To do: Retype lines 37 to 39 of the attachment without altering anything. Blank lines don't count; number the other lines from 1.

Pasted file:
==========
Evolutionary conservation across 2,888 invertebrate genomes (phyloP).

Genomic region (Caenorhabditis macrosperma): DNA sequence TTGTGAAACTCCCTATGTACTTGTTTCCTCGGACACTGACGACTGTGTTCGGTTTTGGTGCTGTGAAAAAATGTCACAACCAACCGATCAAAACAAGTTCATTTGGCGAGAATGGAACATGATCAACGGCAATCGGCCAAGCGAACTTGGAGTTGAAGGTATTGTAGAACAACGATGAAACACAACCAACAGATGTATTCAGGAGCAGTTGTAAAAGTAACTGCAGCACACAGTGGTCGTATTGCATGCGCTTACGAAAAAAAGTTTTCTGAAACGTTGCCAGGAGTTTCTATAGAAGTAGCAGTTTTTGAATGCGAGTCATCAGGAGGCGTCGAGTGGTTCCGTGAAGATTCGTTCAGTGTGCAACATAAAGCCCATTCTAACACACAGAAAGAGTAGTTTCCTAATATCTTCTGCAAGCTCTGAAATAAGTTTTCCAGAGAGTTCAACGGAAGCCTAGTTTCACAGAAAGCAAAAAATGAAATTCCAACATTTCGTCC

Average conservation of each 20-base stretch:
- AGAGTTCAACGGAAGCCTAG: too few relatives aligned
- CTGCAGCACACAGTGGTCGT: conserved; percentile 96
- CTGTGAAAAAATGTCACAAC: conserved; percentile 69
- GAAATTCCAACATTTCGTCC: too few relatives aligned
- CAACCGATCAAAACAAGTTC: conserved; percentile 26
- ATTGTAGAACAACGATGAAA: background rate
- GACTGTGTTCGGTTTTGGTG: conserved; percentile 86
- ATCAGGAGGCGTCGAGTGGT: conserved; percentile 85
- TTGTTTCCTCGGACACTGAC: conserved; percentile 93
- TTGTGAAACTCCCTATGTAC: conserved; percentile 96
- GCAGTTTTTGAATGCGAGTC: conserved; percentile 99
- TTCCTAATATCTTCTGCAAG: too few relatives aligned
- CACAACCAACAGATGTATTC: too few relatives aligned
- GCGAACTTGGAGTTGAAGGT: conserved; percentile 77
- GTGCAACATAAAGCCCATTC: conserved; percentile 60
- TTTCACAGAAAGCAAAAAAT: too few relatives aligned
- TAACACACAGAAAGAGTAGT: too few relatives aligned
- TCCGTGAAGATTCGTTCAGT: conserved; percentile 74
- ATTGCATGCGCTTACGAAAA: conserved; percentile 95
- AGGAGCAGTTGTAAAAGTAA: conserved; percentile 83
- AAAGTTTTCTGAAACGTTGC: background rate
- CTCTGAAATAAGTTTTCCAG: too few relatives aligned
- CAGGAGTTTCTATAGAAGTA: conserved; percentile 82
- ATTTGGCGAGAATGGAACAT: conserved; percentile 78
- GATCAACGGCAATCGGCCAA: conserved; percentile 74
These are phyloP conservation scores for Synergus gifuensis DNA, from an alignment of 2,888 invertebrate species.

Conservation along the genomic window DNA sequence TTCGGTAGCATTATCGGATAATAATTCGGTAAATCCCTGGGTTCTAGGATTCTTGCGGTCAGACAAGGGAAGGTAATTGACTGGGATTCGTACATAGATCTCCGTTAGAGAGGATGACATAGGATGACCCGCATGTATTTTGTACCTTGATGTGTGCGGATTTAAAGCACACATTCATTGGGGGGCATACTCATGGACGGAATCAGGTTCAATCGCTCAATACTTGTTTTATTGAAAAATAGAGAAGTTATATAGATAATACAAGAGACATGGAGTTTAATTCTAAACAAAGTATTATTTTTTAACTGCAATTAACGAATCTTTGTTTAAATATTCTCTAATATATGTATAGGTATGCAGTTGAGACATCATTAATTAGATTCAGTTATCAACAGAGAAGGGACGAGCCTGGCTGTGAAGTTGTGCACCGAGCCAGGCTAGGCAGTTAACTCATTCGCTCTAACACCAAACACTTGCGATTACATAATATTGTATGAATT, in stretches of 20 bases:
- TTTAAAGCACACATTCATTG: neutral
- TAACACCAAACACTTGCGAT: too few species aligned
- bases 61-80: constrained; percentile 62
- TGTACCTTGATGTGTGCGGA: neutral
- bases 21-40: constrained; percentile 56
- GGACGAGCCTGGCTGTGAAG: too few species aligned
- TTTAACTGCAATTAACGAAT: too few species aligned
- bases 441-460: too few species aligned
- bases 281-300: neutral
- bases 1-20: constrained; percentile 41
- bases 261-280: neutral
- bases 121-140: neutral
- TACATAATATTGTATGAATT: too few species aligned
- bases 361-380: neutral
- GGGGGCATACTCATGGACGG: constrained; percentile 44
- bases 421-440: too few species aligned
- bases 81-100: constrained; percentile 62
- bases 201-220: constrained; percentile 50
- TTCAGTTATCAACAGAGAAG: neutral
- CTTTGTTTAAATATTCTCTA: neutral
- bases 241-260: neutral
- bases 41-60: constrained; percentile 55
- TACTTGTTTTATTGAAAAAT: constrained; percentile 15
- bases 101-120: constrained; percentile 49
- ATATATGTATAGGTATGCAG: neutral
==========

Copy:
- TTTAACTGCAATTAACGAAT: too few species aligned
- bases 441-460: too few species aligned
- bases 281-300: neutral